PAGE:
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dc.contributor.advisorQu, Gangen_US
dc.contributor.authorGu, Junjunen_US
dc.date.accessioned2011-10-08T05:32:42Z
dc.date.available2011-10-08T05:32:42Z
dc.date.issued2011en_US
dc.identifier.urihttp://hdl.handle.net/1903/11869
dc.description.abstractExcessive power dissipation has been one of the major bottlenecks for design and manufacture in the past couple of decades. Power efficient design has become more and more challenging when technology scales down to the deep submicron era that features the dominance of leakage, the manufacture variation, the on-chip temperature variation and higher reliability requirements, among others. Most of the computer aided design (CAD) tools and algorithms currently used in industry were developed in the pre deep submicron era and did not consider the new features explicitly and adequately. Recent research advances in deep submicron design, such as the mechanisms of leakage, the source and characterization of manufacture variation, the cause and models of on-chip temperature variation, provide us the opportunity to incorporate these important issues in power efficient design. We explore this opportunity in this dissertation by demonstrating that significant power reduction can be achieved with only minor modification to the existing CAD tools and algorithms. First, we consider peak current, which has become critical for circuit's reliability in deep submicron design. Traditional low power design techniques focus on the reduction of average power. We propose to reduce peak current while keeping the overhead on average power as small as possible. Second, dual Vt technique and gate sizing have been used simultaneously for leakage savings. However, this approach becomes less effective in deep submicron design. We propose to use the newly developed process-induced mechanical stress to enhance its performance. Finally, in deep submicron design, the impact of on-chip temperature variation on leakage and performance becomes more and more significant. We propose a temperature-aware dual Vt approach to alleviate hot spots and achieve further leakage reduction. We also consider this leakage-temperature dependency in the dynamic voltage scaling approach and discover that a commonly accepted result is incorrect for the current technology. We conduct extensive experiments with popular design benchmarks, using the latest industry CAD tools and design libraries. The results show that our proposed enhancements are promising in power saving and are practical to solve the low power design challenges in deep submicron era.en_US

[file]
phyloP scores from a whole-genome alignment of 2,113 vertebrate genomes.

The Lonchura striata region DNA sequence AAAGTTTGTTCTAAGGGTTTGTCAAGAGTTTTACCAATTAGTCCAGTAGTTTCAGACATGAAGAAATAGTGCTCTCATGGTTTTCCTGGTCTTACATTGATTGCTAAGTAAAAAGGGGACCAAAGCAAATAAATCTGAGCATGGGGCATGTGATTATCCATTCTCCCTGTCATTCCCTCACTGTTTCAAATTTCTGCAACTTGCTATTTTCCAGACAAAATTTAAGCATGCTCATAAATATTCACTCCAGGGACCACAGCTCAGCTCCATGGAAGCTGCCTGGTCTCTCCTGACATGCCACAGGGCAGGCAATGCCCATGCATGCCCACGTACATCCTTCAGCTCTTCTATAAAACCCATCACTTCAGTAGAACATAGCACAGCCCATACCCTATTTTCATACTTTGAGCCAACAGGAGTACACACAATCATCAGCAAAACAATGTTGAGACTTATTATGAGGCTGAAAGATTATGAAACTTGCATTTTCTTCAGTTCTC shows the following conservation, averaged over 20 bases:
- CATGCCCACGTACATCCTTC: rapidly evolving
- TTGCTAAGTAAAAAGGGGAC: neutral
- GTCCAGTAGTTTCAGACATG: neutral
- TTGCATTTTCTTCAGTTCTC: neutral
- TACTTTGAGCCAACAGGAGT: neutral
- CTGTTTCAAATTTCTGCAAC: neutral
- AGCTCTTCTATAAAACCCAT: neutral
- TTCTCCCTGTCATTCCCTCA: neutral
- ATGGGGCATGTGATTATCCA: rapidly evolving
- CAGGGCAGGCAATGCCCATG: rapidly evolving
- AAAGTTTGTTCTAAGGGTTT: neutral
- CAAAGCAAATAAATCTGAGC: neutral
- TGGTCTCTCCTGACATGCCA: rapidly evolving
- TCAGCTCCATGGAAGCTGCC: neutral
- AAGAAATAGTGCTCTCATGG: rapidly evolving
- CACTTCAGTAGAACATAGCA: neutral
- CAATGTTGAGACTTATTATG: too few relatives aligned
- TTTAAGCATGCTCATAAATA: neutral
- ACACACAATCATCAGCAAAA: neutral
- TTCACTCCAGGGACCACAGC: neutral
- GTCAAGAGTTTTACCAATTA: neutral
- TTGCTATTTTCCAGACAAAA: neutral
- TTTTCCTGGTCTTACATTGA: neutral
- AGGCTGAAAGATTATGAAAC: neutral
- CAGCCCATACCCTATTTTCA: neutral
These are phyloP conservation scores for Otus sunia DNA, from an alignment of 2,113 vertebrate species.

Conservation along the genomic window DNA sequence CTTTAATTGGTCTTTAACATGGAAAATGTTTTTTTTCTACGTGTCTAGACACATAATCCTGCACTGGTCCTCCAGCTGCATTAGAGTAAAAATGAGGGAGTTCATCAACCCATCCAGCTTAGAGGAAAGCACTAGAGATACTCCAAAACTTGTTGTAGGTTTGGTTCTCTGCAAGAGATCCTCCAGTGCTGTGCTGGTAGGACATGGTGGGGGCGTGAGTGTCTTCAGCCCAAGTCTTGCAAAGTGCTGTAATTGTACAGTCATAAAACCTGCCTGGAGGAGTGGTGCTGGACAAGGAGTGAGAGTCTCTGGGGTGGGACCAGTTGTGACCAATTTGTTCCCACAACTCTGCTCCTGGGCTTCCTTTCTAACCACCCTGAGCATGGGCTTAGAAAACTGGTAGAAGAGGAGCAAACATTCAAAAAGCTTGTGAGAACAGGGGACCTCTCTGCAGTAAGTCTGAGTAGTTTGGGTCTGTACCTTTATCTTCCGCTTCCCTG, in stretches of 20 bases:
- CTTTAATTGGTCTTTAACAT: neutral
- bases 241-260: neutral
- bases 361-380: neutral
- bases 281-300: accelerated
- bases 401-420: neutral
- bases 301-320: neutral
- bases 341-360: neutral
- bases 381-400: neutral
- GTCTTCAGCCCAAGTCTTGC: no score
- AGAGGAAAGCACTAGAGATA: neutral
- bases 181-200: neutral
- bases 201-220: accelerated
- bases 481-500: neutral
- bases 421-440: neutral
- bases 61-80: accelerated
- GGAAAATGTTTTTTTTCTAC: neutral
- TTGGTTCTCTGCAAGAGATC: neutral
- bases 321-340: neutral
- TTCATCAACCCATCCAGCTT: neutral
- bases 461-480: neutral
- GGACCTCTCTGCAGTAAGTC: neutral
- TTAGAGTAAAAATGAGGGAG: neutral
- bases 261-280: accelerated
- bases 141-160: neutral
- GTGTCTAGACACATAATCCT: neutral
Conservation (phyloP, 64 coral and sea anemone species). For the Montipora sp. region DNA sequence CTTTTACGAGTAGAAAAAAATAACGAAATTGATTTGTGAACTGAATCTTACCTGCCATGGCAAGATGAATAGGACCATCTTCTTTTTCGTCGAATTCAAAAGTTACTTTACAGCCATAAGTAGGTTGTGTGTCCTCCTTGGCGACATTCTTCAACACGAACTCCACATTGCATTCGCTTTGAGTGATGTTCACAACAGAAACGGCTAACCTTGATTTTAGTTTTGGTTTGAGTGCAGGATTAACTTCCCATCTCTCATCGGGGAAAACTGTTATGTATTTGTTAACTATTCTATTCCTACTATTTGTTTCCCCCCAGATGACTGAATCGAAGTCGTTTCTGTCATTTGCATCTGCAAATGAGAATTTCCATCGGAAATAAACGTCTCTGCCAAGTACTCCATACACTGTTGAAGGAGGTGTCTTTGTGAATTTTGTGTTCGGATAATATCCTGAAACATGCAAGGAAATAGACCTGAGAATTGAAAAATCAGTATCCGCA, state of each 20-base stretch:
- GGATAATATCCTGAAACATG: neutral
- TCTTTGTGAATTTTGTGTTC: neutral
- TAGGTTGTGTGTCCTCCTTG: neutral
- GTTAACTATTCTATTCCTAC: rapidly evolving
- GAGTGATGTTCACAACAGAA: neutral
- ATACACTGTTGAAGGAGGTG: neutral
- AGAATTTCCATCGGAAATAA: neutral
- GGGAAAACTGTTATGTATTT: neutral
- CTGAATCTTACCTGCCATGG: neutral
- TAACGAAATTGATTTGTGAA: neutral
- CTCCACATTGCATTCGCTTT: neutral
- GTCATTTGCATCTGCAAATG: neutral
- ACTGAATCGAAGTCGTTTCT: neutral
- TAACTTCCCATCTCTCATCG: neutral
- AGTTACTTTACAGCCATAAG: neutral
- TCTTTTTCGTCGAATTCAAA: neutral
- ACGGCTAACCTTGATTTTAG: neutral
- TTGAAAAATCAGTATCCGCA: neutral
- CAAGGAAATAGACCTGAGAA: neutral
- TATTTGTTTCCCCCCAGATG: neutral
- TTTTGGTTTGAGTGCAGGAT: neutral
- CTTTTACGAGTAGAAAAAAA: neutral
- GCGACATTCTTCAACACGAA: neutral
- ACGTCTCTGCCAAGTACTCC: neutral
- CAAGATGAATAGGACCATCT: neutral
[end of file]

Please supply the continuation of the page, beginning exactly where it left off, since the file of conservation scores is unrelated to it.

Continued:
dc.titleEnhancing Power Efficient Design Techniques in Deep Submicron Eraen_US
dc.typeDissertationen_US
dc.contributor.publisherDigital Repository at the University of Marylanden_US
dc.contributor.publisherUniversity of Maryland (College Park, Md.)en_US
dc.contributor.departmentElectrical Engineeringen_US
dc.subject.pqcontrolledComputer engineeringen_US
dc.subject.pquncontrolleddeep submicron technologyen_US
dc.subject.pquncontrolledlogic synthesisen_US
dc.subject.pquncontrolledlow power designen_US
dc.subject.pquncontrolledmechanical stressen_US
dc.subject.pquncontrolledpeak currenten_US
dc.subject.pquncontrolledtemperature-aware designen_US


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